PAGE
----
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Annie Gladchuk

Analytical Essay

Documenting UVa’s Future

September 19, 2012

What does this course mean to me? What a loaded question. Of course, it means earning a grade. It means learning a new skill, how to interview. It means meeting some great people with interests similar to mine. Achieving general goals like these was one of my expectations when I first came here; these are all small parts of why I picked UVa’s out of that pile of acceptance letters on decision day. I knew this environment would best foster my academic, as well as my social, life. I’ve always known this was the place for me.
In fact, after my very first month here my first year, I could already tell that I would become a superfan of the University; my room was soon covered in blue and orange, my wardrobe was covered in V-sabers, and I was encouraging all of my younger siblings’ high school friends to apply.
Similarly, after spending only one meeting with this class, I could already tell that my deep love for UVa would only grow deeper by “taking on the challenges” of gathering this oral history.

As a member of the UVa Spirit Program’s Virginia Dance Team, I’ve been surrounded by the people who would die for UVa athletics since my first year. Now, with this class, I feel like I’m truly surrounding myself with the people who would die for its academics and administration. So many participants in this class were lucky enough to be in Charlottesville during those days between the resignation and the reinstatement, and many of us were willing and able to take part in a lot of the media and events surrounding the situation. I admire so many of these participants for the roles they’ve assumed in the UVa community, and although we’re not a huge group, together we encompass so many different aspects and areas of the University.

Now, back to my area of UVa expertise, the Virginia Dance Team.   In our seven hours of practice each week, we not only dance; we spend a lot of time discussing personal conduct and how to handle uncomfortable situations in a manner that will not reflect poorly on the whole UVa program. If an opposing team’s fan yells out vulgar comments, continue to dance and keep smiling.   If our quarterback gets sacked and we know we’re going to lose, continue to cheer and keep smiling.  So, what did I do this summer when a customer in my dad’s restaurant said, “Oh you go to UVa? I’m sorry.”   I continued to pour his water and kept smiling.   I immediately felt, though, that this exchange was much harder to let go of than a bad play in a game or some drunken idiot on the hill.  I had been studying abroad in Spain for the whole month of June, so I wasn’t quite caught up with this crazy firing and reinstatement issue.   I had read the confusing emails and I had seen the varied emotional internet posts of my fellow wahoos, but this situation in the restaurant is where it first hit me that the Sullivan drama transcended the UVa community; everybody’s feelings toward our esteemed institution had changed, not just ours. Where I was used to receiving impressed “wow, good for you”s at the mention of my going to UVa, would I forever have to cover up my embarrassment with a smile? And what did I even have to be embarrassed about? I still hadn’t even developed my own feelings toward the situation.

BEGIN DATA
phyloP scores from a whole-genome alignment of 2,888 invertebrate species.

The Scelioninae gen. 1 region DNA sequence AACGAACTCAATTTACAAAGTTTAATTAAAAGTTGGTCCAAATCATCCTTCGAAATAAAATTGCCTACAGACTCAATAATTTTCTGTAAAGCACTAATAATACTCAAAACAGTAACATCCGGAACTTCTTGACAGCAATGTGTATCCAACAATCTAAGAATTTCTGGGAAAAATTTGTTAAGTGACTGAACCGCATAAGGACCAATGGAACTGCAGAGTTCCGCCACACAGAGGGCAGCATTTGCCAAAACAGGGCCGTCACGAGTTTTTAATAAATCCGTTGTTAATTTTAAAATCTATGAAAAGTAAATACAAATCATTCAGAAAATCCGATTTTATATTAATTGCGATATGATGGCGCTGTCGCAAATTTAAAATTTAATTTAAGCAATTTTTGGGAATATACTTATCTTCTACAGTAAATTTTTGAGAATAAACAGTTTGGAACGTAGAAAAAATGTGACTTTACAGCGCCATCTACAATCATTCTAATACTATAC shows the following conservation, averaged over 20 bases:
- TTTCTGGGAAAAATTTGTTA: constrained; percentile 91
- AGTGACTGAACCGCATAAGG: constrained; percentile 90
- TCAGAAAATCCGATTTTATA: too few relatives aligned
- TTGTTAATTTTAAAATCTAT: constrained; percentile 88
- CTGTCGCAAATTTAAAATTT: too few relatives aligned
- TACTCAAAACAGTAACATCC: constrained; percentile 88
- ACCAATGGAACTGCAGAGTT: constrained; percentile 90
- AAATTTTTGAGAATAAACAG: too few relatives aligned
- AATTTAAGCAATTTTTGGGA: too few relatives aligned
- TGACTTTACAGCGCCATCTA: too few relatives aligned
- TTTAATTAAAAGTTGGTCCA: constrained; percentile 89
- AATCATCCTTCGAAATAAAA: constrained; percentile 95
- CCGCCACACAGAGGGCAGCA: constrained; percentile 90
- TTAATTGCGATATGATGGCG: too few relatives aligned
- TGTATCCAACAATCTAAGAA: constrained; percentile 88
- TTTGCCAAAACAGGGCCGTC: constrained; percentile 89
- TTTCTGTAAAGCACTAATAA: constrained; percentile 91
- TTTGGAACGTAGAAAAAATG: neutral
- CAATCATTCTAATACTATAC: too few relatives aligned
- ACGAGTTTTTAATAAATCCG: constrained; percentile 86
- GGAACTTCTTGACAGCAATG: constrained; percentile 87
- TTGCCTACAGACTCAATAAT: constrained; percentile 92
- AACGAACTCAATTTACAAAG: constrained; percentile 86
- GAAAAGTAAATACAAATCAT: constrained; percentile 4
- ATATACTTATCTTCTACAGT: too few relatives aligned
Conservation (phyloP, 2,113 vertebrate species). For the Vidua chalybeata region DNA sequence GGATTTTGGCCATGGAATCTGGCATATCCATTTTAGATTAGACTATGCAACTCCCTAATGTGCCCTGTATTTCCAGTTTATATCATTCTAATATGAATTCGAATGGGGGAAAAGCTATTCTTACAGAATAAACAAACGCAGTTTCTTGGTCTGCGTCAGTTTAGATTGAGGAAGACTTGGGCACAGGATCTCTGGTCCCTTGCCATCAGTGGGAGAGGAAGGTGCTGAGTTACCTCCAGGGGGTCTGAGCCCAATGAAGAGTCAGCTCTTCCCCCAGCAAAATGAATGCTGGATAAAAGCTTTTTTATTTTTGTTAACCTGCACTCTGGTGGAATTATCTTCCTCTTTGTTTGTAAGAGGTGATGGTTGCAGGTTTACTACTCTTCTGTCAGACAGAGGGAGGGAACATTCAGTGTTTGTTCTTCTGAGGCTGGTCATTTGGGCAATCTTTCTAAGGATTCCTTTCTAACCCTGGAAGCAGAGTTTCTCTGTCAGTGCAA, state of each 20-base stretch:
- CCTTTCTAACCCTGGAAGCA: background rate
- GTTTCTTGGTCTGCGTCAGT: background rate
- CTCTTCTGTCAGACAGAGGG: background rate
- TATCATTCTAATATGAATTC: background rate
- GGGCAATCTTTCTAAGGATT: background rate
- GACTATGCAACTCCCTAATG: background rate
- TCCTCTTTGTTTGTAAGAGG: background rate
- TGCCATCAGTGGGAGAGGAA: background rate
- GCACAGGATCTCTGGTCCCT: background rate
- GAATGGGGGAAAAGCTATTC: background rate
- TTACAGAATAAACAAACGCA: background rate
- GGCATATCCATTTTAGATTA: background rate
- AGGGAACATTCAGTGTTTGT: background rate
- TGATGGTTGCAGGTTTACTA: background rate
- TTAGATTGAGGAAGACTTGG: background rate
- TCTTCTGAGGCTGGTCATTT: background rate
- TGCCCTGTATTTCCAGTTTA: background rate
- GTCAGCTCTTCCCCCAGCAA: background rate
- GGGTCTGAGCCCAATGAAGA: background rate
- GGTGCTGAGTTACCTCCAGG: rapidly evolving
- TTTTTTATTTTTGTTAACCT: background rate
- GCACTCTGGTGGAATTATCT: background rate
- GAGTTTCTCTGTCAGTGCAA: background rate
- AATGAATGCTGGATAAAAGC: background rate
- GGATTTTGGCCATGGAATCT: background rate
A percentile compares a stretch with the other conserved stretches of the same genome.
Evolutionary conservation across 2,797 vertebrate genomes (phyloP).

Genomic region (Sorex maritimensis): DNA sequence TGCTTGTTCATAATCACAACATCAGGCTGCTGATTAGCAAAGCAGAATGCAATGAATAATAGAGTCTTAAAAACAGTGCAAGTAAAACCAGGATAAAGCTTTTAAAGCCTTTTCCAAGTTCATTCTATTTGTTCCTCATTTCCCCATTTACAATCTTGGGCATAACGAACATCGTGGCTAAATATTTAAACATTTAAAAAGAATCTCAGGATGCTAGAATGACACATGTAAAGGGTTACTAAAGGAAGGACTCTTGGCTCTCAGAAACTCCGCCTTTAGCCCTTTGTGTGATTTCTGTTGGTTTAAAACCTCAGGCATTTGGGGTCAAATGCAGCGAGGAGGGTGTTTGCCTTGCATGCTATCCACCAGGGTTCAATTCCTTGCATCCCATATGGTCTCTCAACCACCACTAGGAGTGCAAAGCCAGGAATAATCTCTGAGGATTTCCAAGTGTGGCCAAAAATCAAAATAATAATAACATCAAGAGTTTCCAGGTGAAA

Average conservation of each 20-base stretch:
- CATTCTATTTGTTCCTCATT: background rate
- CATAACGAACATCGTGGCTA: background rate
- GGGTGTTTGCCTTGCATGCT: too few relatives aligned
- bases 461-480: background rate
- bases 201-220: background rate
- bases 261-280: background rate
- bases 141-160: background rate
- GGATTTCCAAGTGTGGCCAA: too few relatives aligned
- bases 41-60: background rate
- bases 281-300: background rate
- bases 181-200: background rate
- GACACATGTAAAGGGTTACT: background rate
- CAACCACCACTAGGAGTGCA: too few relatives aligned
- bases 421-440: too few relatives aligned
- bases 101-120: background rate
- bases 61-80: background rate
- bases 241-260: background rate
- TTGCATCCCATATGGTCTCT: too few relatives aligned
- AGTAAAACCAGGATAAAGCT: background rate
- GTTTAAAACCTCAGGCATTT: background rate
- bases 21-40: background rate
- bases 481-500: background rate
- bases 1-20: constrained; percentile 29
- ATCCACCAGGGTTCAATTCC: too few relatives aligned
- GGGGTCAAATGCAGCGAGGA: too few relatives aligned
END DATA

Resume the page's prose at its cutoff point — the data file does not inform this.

With the discovery of this new course, I could breathe a sigh of relief; help was on the way.   By delving into the subject from all angles and perspectives, like the course description entailed, I would be able to learn what really happened and how it affected the UVa community deeper than shallow embarrassment. In our class, we have media buffs, chemistry students, athletes, club leaders, and active community members who all share a passion for UVa and, as it seems, the just treatment of our president’s position. I am starting to catch on to what each individual cares about regarding this issue, whether it’s student rights or the honor code or unity around grounds, and everyone else’s thoughts and opinions are truly helping me form and supplement my own.